Politicians must stay out of JSC's way

HARARE - This week, the Judicial Services Commission (JSC) ran advertisements in nearly all the newspapers, inviting suitable candidates to apply for the Prosecutor-General (PG)’s post.

The position fell vacant following the dismissal of Johannes Tomana, who became the first PG to be appointed under the new Constitution promulgated in 2013.

His dismissal by President Robert Mugabe was at the recommendations of a tribunal he had set up in June last year to look into allegations of criminal abuse of office that had been levelled against him.

Tomana’s exit should provide useful lessons to the JSC and all those involved in the selection process about the qualities they should look for and look out for in not just appointing a suitable PG, but any office bearer for a public office.

Tomana belonged to a small group of civil servants who are not ashamed of displaying their political leanings, and could declare his undying support for Zanu PF in no uncertain terms. He basically became a law unto himself by committing transgressions that eventually led to his abandonment by Zanu PF long after civil society leaders and opposition political parties had demanded his head.

While Tomana had the constitutional right to support a party of his choice, he totally forgot that civil servants must observe a strict rule book that proscribes them from showing their political, factional, tribal, racial or religion preferences while in their employ and that the law must be applied equally.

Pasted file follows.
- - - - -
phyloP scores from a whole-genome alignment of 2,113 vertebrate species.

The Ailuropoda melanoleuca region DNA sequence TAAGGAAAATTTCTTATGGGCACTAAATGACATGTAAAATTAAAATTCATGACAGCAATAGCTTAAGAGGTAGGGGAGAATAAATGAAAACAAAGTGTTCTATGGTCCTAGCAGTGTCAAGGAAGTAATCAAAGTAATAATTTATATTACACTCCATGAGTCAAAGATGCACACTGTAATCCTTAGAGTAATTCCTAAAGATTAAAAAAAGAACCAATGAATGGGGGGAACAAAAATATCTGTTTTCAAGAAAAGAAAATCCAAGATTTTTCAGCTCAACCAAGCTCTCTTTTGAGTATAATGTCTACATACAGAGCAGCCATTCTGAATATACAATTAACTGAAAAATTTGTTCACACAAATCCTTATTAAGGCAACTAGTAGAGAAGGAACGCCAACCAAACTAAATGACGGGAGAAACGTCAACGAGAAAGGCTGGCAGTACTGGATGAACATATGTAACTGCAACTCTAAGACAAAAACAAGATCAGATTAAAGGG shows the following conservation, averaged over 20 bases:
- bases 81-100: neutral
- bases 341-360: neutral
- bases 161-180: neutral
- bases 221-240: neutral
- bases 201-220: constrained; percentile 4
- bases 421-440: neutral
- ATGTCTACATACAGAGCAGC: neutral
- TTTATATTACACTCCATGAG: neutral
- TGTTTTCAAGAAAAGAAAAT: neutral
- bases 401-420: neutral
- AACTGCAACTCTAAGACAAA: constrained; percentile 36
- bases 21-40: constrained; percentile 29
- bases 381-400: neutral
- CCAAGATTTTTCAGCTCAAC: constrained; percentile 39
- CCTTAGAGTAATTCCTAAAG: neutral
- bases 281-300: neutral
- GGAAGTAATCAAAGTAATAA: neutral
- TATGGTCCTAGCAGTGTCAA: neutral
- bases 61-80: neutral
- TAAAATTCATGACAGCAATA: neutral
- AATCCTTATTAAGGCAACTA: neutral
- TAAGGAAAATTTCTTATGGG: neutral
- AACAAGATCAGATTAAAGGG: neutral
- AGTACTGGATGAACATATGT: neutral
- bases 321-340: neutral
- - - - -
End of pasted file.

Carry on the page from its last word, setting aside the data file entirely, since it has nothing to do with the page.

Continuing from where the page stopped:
His dismissal was therefore good riddance to bad rubbish. It is now critical that whoever takes over from him must be fit to occupy the office.

In terms of the Constitution, there is a clear procedure to be followed whereby the position must be advertised, as has just happened. Thereafter, there has to be public nominations, followed by public interviews of prospective candidates in the interest of enhancing transparency, while contributing to ensuring the credibility and professionalism of the nominees through scrutiny of their record of service and past conduct.

The JSC has spelt out a credible criterion consistent with the new charter. One can only hope that those who fit the bill will apply in their numbers so that whoever emerges tops would be the best man or woman for the job, which involves providing oversight over all criminal prosecutions on behalf of the State; from the lower courts to the highest court in the land.

While it is our fervent hope that there won’t be unnecessary political drama similar to that experienced in the appointment of a new Chief Justice for the Supreme Court in May this year, it is not a good sign that the various factions in the ruling Zanu PF party are already lining up their proxies for the position.

Once again, Mugabe should rise above these myopic and selfish factional interests as he did with the appointment of Luke Malaba to the Supreme Court because anything short of that would produce a tainted and defective outcome that would return to haunt us all.


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